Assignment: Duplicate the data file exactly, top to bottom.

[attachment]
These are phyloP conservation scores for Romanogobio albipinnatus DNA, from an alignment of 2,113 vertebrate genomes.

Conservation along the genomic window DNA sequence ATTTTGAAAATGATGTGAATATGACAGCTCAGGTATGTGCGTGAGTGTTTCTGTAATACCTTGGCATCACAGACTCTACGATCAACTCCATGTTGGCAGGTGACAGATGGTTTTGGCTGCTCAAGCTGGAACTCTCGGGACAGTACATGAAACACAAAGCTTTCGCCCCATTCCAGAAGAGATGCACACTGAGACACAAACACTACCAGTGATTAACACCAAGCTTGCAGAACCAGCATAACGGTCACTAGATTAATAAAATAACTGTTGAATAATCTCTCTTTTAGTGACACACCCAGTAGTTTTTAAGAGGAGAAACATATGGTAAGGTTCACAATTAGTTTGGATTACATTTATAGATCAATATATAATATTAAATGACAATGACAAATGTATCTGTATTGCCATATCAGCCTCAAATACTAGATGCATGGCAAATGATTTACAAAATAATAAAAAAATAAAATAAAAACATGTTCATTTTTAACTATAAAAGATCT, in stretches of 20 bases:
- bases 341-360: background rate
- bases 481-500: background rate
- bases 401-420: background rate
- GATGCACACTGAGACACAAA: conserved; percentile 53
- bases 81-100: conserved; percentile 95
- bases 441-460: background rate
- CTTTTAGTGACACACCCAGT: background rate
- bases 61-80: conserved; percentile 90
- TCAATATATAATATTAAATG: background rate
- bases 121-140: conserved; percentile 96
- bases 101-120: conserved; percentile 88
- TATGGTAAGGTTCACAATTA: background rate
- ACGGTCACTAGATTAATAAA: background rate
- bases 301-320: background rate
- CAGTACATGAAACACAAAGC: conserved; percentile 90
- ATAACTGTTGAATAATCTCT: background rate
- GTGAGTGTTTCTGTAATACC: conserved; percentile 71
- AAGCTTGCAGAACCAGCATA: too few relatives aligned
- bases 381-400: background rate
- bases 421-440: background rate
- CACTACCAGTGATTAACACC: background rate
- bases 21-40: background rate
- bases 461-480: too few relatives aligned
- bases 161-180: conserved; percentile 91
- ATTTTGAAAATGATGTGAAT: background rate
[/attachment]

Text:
These are phyloP conservation scores for Romanogobio albipinnatus DNA, from an alignment of 2,113 vertebrate genomes.

Conservation along the genomic window DNA sequence ATTTTGAAAATGATGTGAATATGACAGCTCAGGTATGTGCGTGAGTGTTTCTGTAATACCTTGGCATCACAGACTCTACGATCAACTCCATGTTGGCAGGTGACAGATGGTTTTGGCTGCTCAAGCTGGAACTCTCGGGACAGTACATGAAACACAAAGCTTTCGCCCCATTCCAGAAGAGATGCACACTGAGACACAAACACTACCAGTGATTAACACCAAGCTTGCAGAACCAGCATAACGGTCACTAGATTAATAAAATAACTGTTGAATAATCTCTCTTTTAGTGACACACCCAGTAGTTTTTAAGAGGAGAAACATATGGTAAGGTTCACAATTAGTTTGGATTACATTTATAGATCAATATATAATATTAAATGACAATGACAAATGTATCTGTATTGCCATATCAGCCTCAAATACTAGATGCATGGCAAATGATTTACAAAATAATAAAAAAATAAAATAAAAACATGTTCATTTTTAACTATAAAAGATCT, in stretches of 20 bases:
- bases 341-360: background rate
- bases 481-500: background rate
- bases 401-420: background rate
- GATGCACACTGAGACACAAA: conserved; percentile 53
- bases 81-100: conserved; percentile 95
- bases 441-460: background rate
- CTTTTAGTGACACACCCAGT: background rate
- bases 61-80: conserved; percentile 90
- TCAATATATAATATTAAATG: background rate
- bases 121-140: conserved; percentile 96
- bases 101-120: conserved; percentile 88
- TATGGTAAGGTTCACAATTA: background rate
- ACGGTCACTAGATTAATAAA: background rate
- bases 301-320: background rate
- CAGTACATGAAACACAAAGC: conserved; percentile 90
- ATAACTGTTGAATAATCTCT: background rate
- GTGAGTGTTTCTGTAATACC: conserved; percentile 71
- AAGCTTGCAGAACCAGCATA: too few relatives aligned
- bases 381-400: background rate
- bases 421-440: background rate
- CACTACCAGTGATTAACACC: background rate
- bases 21-40: background rate
- bases 461-480: too few relatives aligned
- bases 161-180: conserved; percentile 91
- ATTTTGAAAATGATGTGAAT: background rate